The other category are lessors. These include the manufacturers and/or owners of equipment and components, and dealerships. The lessors are not immune to pains, either. The handwriting is always on the wall for them: make sure your lessee is financially sound and your equipment they are now using is still technically OK — or you may find yourself in a quagmire of debts.

A one-stop shop: the business model
To address the pains and warrant a win-win situation for the market players, the digital marketplace model appears best to develop. We talk about an online platform that helps construction customers and fleet owners find each other and interact at a dedicated venue. Lessors, which can be collectively referred to as vendors, kick off by listing their assets on a marketplace website to await rental requests from construction companies or individuals. Once a request is placed and approved, the lessee transfers due payment to the platform owner’s account. Following the deduction of a stipulated commission to the marketplace, the rest of the money goes to the equipment owner’s account. The vendor (lessor) completes the cycle by dispatching the requested machinery to where the lessee wants it to come.
To allow for all possible eventualities during equipment transportation or use, a typical lease contract has an insurance clause. Leaving nothing to contingency, the system requires that a security deposit be kept in the admin’s account, which is refunded to the lessee once the equipment is returned safely and undamaged. Thus the marketplace acts as guarantor of transaction security (through the assignment of accounts receivable mechanism) and of equipment indemnity.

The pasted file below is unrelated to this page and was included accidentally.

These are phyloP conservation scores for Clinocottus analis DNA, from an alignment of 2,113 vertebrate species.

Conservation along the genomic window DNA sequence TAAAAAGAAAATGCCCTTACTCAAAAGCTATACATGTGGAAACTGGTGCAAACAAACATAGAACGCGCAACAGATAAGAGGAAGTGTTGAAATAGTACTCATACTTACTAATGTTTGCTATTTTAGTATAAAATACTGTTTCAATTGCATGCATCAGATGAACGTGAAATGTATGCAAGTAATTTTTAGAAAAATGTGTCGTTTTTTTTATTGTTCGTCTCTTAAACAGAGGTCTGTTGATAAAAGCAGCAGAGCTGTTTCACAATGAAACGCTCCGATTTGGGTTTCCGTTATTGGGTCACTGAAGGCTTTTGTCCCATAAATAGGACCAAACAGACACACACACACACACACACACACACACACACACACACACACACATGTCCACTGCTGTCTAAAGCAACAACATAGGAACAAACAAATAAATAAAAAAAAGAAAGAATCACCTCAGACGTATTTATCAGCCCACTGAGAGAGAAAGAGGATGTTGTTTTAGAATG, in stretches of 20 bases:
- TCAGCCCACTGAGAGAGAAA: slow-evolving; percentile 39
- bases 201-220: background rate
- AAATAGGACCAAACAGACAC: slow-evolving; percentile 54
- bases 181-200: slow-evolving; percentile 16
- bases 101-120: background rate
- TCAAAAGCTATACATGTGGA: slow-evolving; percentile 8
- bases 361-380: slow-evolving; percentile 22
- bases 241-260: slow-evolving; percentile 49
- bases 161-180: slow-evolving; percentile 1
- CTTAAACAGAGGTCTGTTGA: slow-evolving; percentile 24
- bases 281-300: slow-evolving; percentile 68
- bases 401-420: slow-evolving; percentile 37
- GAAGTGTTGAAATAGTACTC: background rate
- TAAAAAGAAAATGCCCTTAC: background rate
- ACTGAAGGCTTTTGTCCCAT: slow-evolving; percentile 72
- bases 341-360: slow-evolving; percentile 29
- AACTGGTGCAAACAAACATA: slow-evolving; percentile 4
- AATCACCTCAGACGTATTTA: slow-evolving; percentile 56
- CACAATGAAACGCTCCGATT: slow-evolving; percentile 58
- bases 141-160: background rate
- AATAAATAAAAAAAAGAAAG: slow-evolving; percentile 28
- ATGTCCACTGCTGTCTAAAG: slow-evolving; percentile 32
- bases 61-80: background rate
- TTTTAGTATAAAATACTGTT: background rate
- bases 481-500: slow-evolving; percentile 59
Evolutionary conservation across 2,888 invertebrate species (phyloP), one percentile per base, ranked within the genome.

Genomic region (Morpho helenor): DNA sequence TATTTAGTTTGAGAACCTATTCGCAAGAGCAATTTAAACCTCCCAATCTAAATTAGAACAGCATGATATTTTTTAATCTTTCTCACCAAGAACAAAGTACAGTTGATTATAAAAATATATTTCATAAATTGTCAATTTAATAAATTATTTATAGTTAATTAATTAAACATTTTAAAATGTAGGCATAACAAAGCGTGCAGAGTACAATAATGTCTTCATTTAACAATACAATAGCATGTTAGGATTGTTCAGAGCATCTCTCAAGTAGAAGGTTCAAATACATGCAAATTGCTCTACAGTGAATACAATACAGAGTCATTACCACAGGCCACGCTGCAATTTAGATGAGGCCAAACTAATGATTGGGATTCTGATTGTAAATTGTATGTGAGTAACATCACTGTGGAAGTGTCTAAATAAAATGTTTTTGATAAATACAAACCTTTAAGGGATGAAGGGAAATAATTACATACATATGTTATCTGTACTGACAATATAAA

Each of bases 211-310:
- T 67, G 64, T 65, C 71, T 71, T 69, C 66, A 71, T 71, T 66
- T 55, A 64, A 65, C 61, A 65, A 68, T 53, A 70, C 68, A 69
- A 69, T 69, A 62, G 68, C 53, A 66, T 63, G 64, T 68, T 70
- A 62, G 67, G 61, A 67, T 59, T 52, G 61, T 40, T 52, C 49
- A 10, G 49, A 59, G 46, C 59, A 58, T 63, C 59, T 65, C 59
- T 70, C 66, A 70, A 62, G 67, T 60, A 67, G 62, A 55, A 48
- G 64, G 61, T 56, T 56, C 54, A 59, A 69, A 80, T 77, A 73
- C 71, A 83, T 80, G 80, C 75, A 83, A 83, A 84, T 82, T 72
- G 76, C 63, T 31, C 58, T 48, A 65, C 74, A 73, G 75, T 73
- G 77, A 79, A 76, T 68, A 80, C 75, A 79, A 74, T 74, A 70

A special CRM system and cloud platform are developed to manage the search, transactions, and all the logistics associated with rentals. The marketplace does not wait in the wings to be called for; it is intimately involved in every contract and deal closed, thus making itself interested in, and responsible for, the success of transacting.

There’s a range of equipment rental monetization options in place for a modern platform. Most marketplaces started out as a brainchild of IT platform owners and their partner lessors. So, their early-stage operations were based upon what could be called “rent unadulterated”: you rent out something, you get paid directly. Marketplaces expected no commission from equipment vendors at that time. But the business model matured, and diverse monetization techniques have evolved:

  • A commission (5–15%) earned on every transaction on the platform (dual commissioning from both lessee and lessor is also possible);
  • Advertising proceeds, when the owner hosts third-party advertisers to display their ads on the platform; the number of clicks and views of the ads is the basis for fee agreement;
  • Featured listing as extra preferential treatment for vendors; the latter can be invited to list their equipment on the main focus spots of the marketplace website, such as the homepage or a “Special Feature” section;
  • Subscriptions to the use of a platform and access to a dedicated cloud for leased equipment management. Those are not indiscriminate but rather include customized benefits such as reduced delivery charges, flat discounts, or even special equipment verification for maximum quality assurance. The services that are now regarded as standard, including insurance, are also part of subscription plans;